Marc Tucker has more faith in standardized tests than I do, and more faith in the value of  international comparisons based on standardized tests. But despite our disagreements, he has been a thoughtful commentator on the failure of market reforms.

 

This article explains why “market reforms” don’t work. 

 

This is a listing of the top ten nations known for outstanding scores.

 

While we are on the subject of “free markets” and schooling, it is important to be aware of the dismal results in Sweden after it introduced policies like those advocated by the Trump administration.

 

Here is one description. Swedish education was once the pride of the nation.

 

Sweden, once regarded as a byword for high-quality education – free preschool, formal school at seven, no fee-paying private schools, no selection – has seen its scores in Programme for International Student Assessment (Pisa) assessments plummet in recent years.

 

Fridolin [the Swedish education minister] acknowledges the sense of shame and embarrassment felt in Sweden. “The problem is that this embarrassment is carried by the teachers. But this embarrassment should be carried by us politicians. We were the ones who created the system. It’s a political failure,” he says….

 

Fridolin, who has a degree in teaching, says not only have scores in international tests gone down, inequality in the Swedish system has gone up. “This used to be the great success story of the Swedish system,” he said. “We could offer every child, regardless of their background, a really good education. The parents’ educational background is showing more and more in their grades.

 

“Instead of breaking up social differences and class differences in the education system, we have a system today that’s creating a wider gap between the ones that have and the ones that have not….”

 

Sweden’s decline follows a raft of changes in the late 1980s and early 1990s that transformed the educational landscape. A system that had been largely centralised was devolved to municipalities, teacher training was changed, exams and grades changed, and a voucher system was introduced giving parents the power to choose which school to send their child to. Each child was funded by the state, and if the child chose to go do a different school, the money would follow.

 

Then there is this article from the British New Statesman (which is concerned because its conservative government wants to follow the Swedish path to failure):

 

We have seen the future in Sweden and it works,” Michael Gove told the Daily Mail in 2008. A few months earlier, Gove and other leading Conservatives had visited schools in Sweden for the first time, a journey that they would repeat in the following years.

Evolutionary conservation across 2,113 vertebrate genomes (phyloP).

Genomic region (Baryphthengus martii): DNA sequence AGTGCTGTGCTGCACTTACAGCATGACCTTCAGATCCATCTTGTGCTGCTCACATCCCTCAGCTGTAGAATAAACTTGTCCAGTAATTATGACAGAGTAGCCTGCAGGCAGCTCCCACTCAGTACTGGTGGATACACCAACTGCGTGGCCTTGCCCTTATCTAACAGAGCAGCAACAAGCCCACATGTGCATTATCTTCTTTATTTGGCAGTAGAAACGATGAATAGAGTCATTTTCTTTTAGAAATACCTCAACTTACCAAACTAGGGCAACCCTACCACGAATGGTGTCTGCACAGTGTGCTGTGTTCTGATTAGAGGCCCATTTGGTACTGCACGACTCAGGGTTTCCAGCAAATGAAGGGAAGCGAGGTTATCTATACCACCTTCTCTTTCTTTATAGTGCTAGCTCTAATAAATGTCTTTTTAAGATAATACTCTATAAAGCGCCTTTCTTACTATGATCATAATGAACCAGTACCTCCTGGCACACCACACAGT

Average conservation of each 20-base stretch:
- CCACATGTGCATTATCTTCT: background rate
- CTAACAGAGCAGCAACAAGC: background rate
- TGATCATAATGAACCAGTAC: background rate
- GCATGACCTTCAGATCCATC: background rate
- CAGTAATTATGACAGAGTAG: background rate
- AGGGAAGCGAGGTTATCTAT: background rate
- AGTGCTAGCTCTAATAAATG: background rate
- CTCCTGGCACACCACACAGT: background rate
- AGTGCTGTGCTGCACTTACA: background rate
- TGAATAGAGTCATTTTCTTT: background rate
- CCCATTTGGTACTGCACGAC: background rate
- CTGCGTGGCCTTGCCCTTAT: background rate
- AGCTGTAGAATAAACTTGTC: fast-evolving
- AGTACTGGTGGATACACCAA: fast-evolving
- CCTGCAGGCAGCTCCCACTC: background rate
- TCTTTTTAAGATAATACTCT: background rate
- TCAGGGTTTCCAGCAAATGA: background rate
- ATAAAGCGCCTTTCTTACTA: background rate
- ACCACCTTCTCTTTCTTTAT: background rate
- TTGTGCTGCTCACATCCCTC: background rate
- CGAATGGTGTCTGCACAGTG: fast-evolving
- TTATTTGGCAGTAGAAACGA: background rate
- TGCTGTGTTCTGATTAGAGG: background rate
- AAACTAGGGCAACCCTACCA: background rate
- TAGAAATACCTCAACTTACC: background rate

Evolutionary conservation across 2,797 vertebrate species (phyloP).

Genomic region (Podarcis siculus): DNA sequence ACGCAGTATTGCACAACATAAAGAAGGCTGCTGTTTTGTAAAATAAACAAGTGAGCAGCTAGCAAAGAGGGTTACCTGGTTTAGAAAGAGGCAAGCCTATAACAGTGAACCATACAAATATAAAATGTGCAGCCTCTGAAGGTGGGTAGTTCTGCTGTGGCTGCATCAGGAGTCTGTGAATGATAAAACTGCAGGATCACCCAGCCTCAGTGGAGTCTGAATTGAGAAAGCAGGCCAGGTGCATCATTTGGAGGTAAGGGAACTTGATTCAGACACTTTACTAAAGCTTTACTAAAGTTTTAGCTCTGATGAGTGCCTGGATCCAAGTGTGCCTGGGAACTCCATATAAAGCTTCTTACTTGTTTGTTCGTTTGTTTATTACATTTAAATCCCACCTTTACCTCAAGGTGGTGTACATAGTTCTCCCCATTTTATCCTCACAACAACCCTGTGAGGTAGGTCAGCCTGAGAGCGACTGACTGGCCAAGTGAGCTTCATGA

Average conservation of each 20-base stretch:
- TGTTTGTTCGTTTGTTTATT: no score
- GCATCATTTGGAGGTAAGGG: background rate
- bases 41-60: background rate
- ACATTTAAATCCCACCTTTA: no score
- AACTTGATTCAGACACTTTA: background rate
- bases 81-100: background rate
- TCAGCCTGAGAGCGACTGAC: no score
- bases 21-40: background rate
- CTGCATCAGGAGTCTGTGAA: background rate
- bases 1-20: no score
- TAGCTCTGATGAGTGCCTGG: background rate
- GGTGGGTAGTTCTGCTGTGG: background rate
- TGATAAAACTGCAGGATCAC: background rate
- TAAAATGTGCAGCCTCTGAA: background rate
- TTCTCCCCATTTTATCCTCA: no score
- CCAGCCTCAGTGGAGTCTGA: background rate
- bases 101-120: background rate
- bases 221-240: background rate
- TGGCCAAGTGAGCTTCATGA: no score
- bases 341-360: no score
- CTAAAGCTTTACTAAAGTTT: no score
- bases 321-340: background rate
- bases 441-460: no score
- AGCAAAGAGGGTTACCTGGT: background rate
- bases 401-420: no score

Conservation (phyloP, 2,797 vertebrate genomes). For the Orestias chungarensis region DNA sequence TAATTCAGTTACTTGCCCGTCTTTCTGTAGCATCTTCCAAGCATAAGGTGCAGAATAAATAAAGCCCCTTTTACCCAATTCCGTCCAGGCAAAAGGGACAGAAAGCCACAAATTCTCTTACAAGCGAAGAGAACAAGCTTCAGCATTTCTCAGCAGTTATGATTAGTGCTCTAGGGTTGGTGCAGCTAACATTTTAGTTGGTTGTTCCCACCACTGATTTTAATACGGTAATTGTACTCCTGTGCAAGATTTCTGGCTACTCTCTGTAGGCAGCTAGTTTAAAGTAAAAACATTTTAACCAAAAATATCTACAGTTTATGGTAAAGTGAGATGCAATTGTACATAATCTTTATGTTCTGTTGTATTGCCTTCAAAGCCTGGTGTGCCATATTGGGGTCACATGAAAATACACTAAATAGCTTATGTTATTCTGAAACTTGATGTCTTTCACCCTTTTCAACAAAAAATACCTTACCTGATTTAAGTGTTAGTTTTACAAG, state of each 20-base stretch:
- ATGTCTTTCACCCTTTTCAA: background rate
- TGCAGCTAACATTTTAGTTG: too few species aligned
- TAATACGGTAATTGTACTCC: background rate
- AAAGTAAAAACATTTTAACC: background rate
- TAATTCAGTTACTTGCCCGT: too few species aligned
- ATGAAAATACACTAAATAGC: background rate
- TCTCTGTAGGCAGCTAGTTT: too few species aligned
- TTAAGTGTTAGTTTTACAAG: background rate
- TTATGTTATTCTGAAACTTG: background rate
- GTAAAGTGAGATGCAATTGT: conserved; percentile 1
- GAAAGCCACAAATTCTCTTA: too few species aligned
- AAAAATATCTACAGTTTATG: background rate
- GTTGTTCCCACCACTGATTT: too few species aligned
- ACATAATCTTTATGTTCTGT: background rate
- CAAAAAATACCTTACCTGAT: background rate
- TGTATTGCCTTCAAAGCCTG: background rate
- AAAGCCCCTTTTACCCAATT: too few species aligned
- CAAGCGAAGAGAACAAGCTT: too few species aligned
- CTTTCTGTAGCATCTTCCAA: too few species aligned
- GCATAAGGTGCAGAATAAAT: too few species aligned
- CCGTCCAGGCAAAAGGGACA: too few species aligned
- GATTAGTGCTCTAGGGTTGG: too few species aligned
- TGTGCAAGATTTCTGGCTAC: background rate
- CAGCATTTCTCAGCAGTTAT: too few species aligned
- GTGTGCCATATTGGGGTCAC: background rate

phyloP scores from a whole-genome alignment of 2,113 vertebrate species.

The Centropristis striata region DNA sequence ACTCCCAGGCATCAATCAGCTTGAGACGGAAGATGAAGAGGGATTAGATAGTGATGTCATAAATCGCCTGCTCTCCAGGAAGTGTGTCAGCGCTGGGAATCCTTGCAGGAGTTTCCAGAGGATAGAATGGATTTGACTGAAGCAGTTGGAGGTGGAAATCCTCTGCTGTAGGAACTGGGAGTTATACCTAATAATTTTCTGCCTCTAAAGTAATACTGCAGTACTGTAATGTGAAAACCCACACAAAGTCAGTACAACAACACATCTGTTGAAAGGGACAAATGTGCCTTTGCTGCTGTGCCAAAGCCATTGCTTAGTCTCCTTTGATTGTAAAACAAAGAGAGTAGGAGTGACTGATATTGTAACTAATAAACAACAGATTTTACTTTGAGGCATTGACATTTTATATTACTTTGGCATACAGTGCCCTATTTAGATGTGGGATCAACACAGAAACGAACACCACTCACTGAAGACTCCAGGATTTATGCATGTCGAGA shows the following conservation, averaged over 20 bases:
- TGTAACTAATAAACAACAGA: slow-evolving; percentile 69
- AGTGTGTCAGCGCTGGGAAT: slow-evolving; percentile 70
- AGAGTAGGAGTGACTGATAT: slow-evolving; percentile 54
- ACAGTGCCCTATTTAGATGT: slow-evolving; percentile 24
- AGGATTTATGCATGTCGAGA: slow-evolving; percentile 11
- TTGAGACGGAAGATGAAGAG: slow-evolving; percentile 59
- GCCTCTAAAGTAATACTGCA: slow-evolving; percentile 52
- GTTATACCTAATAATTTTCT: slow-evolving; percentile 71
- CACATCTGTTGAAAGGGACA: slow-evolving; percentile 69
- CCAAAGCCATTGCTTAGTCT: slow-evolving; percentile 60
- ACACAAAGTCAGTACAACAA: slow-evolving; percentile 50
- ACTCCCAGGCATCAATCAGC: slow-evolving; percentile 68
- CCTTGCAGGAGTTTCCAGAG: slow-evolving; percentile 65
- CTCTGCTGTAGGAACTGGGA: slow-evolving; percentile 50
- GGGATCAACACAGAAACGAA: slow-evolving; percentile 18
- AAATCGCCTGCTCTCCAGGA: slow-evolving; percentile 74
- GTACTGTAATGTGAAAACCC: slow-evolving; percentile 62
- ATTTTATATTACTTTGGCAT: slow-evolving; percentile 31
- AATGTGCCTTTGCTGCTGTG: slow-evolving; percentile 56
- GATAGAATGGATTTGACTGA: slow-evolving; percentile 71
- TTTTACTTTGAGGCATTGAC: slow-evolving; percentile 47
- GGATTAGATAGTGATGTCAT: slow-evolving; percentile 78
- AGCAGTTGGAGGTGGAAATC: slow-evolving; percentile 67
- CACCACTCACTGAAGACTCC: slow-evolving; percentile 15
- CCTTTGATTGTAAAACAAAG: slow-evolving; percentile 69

“They’ve done something amazing,” he said in a video made for that year’s Tory party conference. “They challenged the conventional wisdom [and] decided that it was parents, not bureaucrats, who should be in charge.”

 

Sweden’s 800 friskolor make up about a sixth of the country’s state-funded schools. Introduced in 1992, they gave parents the ability to use state spending on education to set up new schools and decide where to send their children. In that decade, friskolor were made easier to set up, with companies given the right to make a profit from running them; other schools were decentralised and a voucher system, allowing parents to choose their children’s school and then awarding funds based on parental demand, was introduced. Tony Blair praised the Swedish model in a 2005 government white paper. For Tories, Sweden’s schools held out a simple message: that competition could transform state education in England.

 

That message was appealing because it came from “a social-democratic country, far to the left of Britain”, as Gove put it. This was true but only up to a point. The reforms that he enacted after 2010 – notably the introduction of free schools, the speeding up of academisation and changes to the curriculum – owed as much to US “charter schools” as to educational reforms in Sweden.

 

Even as Gove cited Sweden’s successes in education, its international standing was in decline. Since 2000, standards there have fallen more than in any other country ranked by the Organisation for Economic Co-operation and Development (OECD) using tests known as the Programme for International Student Assessment, or Pisa. Results released in 2013 rated Sweden below Denmark, Finland and Norway by all three measures – reading, maths and science – and worse than the UK. In 2014, 14 per cent of students performed too poorly to qualify for secondary school at 16, a deterioration of 10 per cent on the 2006 level.

 

Last year, the OECD published a report in which it warned: “Sweden’s school system is in need of urgent change.” Underinvestment is not the problem. The Swedes spend more on education as a percentage of GDP (6.8 per cent) than the OECD average (5.6 per cent). The report describes an education system in chaos, hopelessly fragmented, failing those who need it most. It criticises its “unclear education priorities”, “lack in coherence” and “unreliable data”.

 

 

Exactly the path that Trump, DeVos. ALEC, the Friedman Foundation, the Center for Education Reform, the ubiquitous libertarian think tanks, and the “corporate reformers” want to follow. But they can’t or shouldn’t plead ignorance. We know–they should know–that privatization and free markets in schooling produce inequity and lower performance.